> because I don't have a Windows. I disabled HDMI and I know that
> Cinelerra is fine with Suse 11.0, but I don't know anything about xvids
> for TV etc., the integrated graphics sucks, but there's still the PCIex
> slot for a graphic card.
> Isn't this board fine with Linux DAW applications or rt kernels?
>> Quite simply, I gave up trying
>> to make it work properly. It is the reason I now avoid AMD/ATI. Soon I
>> can ditch my HP laptop from hell (nVidia chipset, AMD CPU, and two years
>> of pain that I will not get back). In the face off all this, my 939
>> based AMD machines run flawlessly. If buying new there can be only
>> It is almost stable under windows too. Low latency work blue screens
>> it, (memtest came up clean btw).
> I won't have enough money for a new mobo for a long time, resp. I will
> spend 50,- EUR for a graphic card, maybe still this year. I don't think
> I'll get a better mobo including a Linux compatible graphics for around
> 50,- EUR.
That is unfortunate. The MB is more important than the video card.
Intel is currently the better choice, especially with integrated Intel
video (it works out of the box). I remember saying as much when you
were looking to purchase.
> My ASRock was fine with Windows but not with Linux and all people say
> that ASUS should be good for Linux, also someone from the list mentioned
> this board, because of the price and because I needed better hardware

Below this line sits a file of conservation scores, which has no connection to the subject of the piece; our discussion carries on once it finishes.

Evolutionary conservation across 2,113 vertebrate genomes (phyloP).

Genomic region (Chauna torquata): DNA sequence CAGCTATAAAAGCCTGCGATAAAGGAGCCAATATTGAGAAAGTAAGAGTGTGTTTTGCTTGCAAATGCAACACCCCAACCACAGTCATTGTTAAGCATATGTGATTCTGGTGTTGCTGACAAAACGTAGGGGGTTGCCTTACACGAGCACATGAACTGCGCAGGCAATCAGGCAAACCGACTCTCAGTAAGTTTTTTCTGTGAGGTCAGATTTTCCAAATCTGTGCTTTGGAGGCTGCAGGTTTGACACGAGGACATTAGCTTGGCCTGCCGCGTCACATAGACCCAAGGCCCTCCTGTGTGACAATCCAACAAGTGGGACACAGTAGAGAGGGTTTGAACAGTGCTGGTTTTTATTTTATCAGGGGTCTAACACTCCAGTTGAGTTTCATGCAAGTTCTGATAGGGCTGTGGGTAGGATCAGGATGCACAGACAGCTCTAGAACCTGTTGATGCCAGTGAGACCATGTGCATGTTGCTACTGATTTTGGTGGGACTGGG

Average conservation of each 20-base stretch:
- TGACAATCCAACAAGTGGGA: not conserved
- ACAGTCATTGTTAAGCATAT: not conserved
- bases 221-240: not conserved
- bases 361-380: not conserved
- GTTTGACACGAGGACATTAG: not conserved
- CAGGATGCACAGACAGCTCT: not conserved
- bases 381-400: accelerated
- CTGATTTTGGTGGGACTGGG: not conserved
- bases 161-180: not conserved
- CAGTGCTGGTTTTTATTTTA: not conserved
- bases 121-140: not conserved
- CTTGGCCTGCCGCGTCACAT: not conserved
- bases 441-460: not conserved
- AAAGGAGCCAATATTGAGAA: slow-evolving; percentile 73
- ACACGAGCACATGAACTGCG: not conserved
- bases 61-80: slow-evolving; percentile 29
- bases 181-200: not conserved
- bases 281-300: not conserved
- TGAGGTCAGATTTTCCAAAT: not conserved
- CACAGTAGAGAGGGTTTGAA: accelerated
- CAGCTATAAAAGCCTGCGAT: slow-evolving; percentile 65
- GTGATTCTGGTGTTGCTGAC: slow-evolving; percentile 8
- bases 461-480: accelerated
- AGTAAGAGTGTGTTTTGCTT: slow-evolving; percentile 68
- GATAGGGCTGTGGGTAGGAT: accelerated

> for Linux. Maybe you were the one
. The problem is, that nobody knows
> which hardware will be fine with Linux, unless it's oldish hardware,
> that than might not have enough resources for Linux in the near future
> or it is Intel hardware and not everybody has the money to buy Intel
With all things being equal, the chipset is more important than the name
on the sticker. I do tend to buy ASUS motherboards, but I also pay
attention to the chipsets on the particular board I am buying.
>>> It seems to be, that my hardware isn't broken and I'm using the
>> Yes it is. It is broken by design.
> Is this the answer to the question above? "Isn't this board fine with
> Linux DAW applications or rt kernels?"
I have had nothing but trouble with this chipset. So I avoid it. I
recommend others do the same. I did not try an RT kernel with it, it
was a headache on a standard kernel. Best to avoid it if you can.
> That might also be an explanation for the reason why a Linux compatible
> controller I bought and gave back by warranty, but with loss of money,
> wasn't compatible with Linux for my hardware.
> So I bought hardware that wasn't fine for a Linux DAW and spend again
> money for hardware that also isn't fine for Linux DAWs?
Yes, you bought a motherboard that does not work very well. I was not
using it for a DAW and I had a lot of problems. That is why I gave it away.
> Thank you
, I hope the latest BIOS update has solved the troubles :S,
> if not Bill Gates seems to have good luck, resp. if so, it's to consider
> which way I'll go, if there isn't another way for me, than to use
> Windows. Bill Gates shouldn't benefit from my suffering.
It will take a combination of BIOS patches and support from newer
kernels to solve your problems. It could be a while. If you really are
impatient you may wish to learn how to patch and compile your own
kernel. Otherwise, wait.